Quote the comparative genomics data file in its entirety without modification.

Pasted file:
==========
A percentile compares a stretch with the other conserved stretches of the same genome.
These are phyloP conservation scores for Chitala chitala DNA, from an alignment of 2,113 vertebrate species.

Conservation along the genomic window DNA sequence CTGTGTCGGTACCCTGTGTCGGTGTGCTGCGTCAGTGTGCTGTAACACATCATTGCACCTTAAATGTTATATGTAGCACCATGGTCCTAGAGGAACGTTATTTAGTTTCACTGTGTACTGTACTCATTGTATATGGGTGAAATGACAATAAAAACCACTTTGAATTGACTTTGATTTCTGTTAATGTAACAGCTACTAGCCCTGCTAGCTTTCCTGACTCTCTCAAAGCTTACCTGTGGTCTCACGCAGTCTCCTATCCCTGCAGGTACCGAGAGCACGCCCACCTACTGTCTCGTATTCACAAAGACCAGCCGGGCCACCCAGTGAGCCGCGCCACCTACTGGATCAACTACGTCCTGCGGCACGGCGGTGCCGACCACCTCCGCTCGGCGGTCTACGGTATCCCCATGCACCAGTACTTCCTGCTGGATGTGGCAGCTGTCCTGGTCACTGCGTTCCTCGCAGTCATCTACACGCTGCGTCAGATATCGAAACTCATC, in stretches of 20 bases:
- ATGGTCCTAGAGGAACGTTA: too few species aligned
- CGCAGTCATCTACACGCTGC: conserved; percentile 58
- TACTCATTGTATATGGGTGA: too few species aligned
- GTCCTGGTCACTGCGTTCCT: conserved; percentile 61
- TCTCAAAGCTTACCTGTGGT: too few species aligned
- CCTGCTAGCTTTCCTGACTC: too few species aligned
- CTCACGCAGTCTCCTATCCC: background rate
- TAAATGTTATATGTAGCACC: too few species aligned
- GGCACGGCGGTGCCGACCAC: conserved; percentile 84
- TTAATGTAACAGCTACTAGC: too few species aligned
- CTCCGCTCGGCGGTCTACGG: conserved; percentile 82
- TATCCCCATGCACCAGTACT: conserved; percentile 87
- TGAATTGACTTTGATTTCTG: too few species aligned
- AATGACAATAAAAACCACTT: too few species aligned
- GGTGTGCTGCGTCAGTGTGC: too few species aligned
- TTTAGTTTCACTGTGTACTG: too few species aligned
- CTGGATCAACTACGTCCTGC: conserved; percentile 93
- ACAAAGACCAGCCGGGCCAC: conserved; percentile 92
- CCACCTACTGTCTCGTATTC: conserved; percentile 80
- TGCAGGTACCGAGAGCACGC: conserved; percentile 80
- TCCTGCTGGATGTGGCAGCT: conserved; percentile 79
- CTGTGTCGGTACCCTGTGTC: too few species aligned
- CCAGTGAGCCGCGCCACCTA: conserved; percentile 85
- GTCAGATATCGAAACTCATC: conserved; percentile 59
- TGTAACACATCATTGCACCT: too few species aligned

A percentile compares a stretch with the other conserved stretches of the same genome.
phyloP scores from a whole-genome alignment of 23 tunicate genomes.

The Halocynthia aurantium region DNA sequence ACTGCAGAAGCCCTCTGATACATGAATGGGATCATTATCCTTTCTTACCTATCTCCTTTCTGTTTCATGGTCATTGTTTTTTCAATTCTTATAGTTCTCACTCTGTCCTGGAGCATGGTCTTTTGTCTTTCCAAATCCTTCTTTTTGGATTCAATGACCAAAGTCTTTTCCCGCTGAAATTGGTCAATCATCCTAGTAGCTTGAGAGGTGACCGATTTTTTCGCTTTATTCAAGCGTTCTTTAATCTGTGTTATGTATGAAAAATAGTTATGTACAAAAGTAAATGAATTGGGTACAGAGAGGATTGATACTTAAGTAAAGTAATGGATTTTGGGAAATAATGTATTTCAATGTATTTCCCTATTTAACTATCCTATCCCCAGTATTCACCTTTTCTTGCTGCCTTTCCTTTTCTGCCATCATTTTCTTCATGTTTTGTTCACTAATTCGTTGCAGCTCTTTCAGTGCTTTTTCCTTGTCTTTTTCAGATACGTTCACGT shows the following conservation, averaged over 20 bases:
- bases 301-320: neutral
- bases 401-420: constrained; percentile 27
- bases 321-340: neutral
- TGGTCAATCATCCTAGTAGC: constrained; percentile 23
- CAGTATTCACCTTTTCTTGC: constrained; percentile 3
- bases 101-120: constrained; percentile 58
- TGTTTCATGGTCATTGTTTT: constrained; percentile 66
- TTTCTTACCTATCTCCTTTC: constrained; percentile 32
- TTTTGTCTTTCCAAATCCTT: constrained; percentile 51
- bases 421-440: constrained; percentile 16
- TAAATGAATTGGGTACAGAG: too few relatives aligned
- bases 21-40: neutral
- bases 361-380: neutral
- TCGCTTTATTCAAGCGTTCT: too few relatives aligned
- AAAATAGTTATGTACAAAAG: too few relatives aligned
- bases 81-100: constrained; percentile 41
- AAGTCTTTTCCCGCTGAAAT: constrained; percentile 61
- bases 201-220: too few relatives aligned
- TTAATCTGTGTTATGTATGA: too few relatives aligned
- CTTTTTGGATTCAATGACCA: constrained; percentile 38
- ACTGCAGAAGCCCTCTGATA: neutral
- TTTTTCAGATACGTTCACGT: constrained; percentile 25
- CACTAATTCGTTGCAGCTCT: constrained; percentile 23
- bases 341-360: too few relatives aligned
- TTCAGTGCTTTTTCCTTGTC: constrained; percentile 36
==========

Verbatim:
A percentile compares a stretch with the other conserved stretches of the same genome.
These are phyloP conservation scores for Chitala chitala DNA, from an alignment of 2,113 vertebrate species.

Conservation along the genomic window DNA sequence CTGTGTCGGTACCCTGTGTCGGTGTGCTGCGTCAGTGTGCTGTAACACATCATTGCACCTTAAATGTTATATGTAGCACCATGGTCCTAGAGGAACGTTATTTAGTTTCACTGTGTACTGTACTCATTGTATATGGGTGAAATGACAATAAAAACCACTTTGAATTGACTTTGATTTCTGTTAATGTAACAGCTACTAGCCCTGCTAGCTTTCCTGACTCTCTCAAAGCTTACCTGTGGTCTCACGCAGTCTCCTATCCCTGCAGGTACCGAGAGCACGCCCACCTACTGTCTCGTATTCACAAAGACCAGCCGGGCCACCCAGTGAGCCGCGCCACCTACTGGATCAACTACGTCCTGCGGCACGGCGGTGCCGACCACCTCCGCTCGGCGGTCTACGGTATCCCCATGCACCAGTACTTCCTGCTGGATGTGGCAGCTGTCCTGGTCACTGCGTTCCTCGCAGTCATCTACACGCTGCGTCAGATATCGAAACTCATC, in stretches of 20 bases:
- ATGGTCCTAGAGGAACGTTA: too few species aligned
- CGCAGTCATCTACACGCTGC: conserved; percentile 58
- TACTCATTGTATATGGGTGA: too few species aligned
- GTCCTGGTCACTGCGTTCCT: conserved; percentile 61
- TCTCAAAGCTTACCTGTGGT: too few species aligned
- CCTGCTAGCTTTCCTGACTC: too few species aligned
- CTCACGCAGTCTCCTATCCC: background rate
- TAAATGTTATATGTAGCACC: too few species aligned
- GGCACGGCGGTGCCGACCAC: conserved; percentile 84
- TTAATGTAACAGCTACTAGC: too few species aligned
- CTCCGCTCGGCGGTCTACGG: conserved; percentile 82
- TATCCCCATGCACCAGTACT: conserved; percentile 87
- TGAATTGACTTTGATTTCTG: too few species aligned
- AATGACAATAAAAACCACTT: too few species aligned
- GGTGTGCTGCGTCAGTGTGC: too few species aligned
- TTTAGTTTCACTGTGTACTG: too few species aligned
- CTGGATCAACTACGTCCTGC: conserved; percentile 93
- ACAAAGACCAGCCGGGCCAC: conserved; percentile 92
- CCACCTACTGTCTCGTATTC: conserved; percentile 80
- TGCAGGTACCGAGAGCACGC: conserved; percentile 80
- TCCTGCTGGATGTGGCAGCT: conserved; percentile 79
- CTGTGTCGGTACCCTGTGTC: too few species aligned
- CCAGTGAGCCGCGCCACCTA: conserved; percentile 85
- GTCAGATATCGAAACTCATC: conserved; percentile 59
- TGTAACACATCATTGCACCT: too few species aligned

A percentile compares a stretch with the other conserved stretches of the same genome.
phyloP scores from a whole-genome alignment of 23 tunicate genomes.

The Halocynthia aurantium region DNA sequence ACTGCAGAAGCCCTCTGATACATGAATGGGATCATTATCCTTTCTTACCTATCTCCTTTCTGTTTCATGGTCATTGTTTTTTCAATTCTTATAGTTCTCACTCTGTCCTGGAGCATGGTCTTTTGTCTTTCCAAATCCTTCTTTTTGGATTCAATGACCAAAGTCTTTTCCCGCTGAAATTGGTCAATCATCCTAGTAGCTTGAGAGGTGACCGATTTTTTCGCTTTATTCAAGCGTTCTTTAATCTGTGTTATGTATGAAAAATAGTTATGTACAAAAGTAAATGAATTGGGTACAGAGAGGATTGATACTTAAGTAAAGTAATGGATTTTGGGAAATAATGTATTTCAATGTATTTCCCTATTTAACTATCCTATCCCCAGTATTCACCTTTTCTTGCTGCCTTTCCTTTTCTGCCATCATTTTCTTCATGTTTTGTTCACTAATTCGTTGCAGCTCTTTCAGTGCTTTTTCCTTGTCTTTTTCAGATACGTTCACGT shows the following conservation, averaged over 20 bases:
- bases 301-320: neutral
- bases 401-420: constrained; percentile 27
- bases 321-340: neutral
- TGGTCAATCATCCTAGTAGC: constrained; percentile 23
- CAGTATTCACCTTTTCTTGC: constrained; percentile 3
- bases 101-120: constrained; percentile 58
- TGTTTCATGGTCATTGTTTT: constrained; percentile 66
- TTTCTTACCTATCTCCTTTC: constrained; percentile 32
- TTTTGTCTTTCCAAATCCTT: constrained; percentile 51
- bases 421-440: constrained; percentile 16
- TAAATGAATTGGGTACAGAG: too few relatives aligned
- bases 21-40: neutral
- bases 361-380: neutral
- TCGCTTTATTCAAGCGTTCT: too few relatives aligned
- AAAATAGTTATGTACAAAAG: too few relatives aligned
- bases 81-100: constrained; percentile 41
- AAGTCTTTTCCCGCTGAAAT: constrained; percentile 61
- bases 201-220: too few relatives aligned
- TTAATCTGTGTTATGTATGA: too few relatives aligned
- CTTTTTGGATTCAATGACCA: constrained; percentile 38
- ACTGCAGAAGCCCTCTGATA: neutral
- TTTTTCAGATACGTTCACGT: constrained; percentile 25
- CACTAATTCGTTGCAGCTCT: constrained; percentile 23
- bases 341-360: too few relatives aligned
- TTCAGTGCTTTTTCCTTGTC: constrained; percentile 36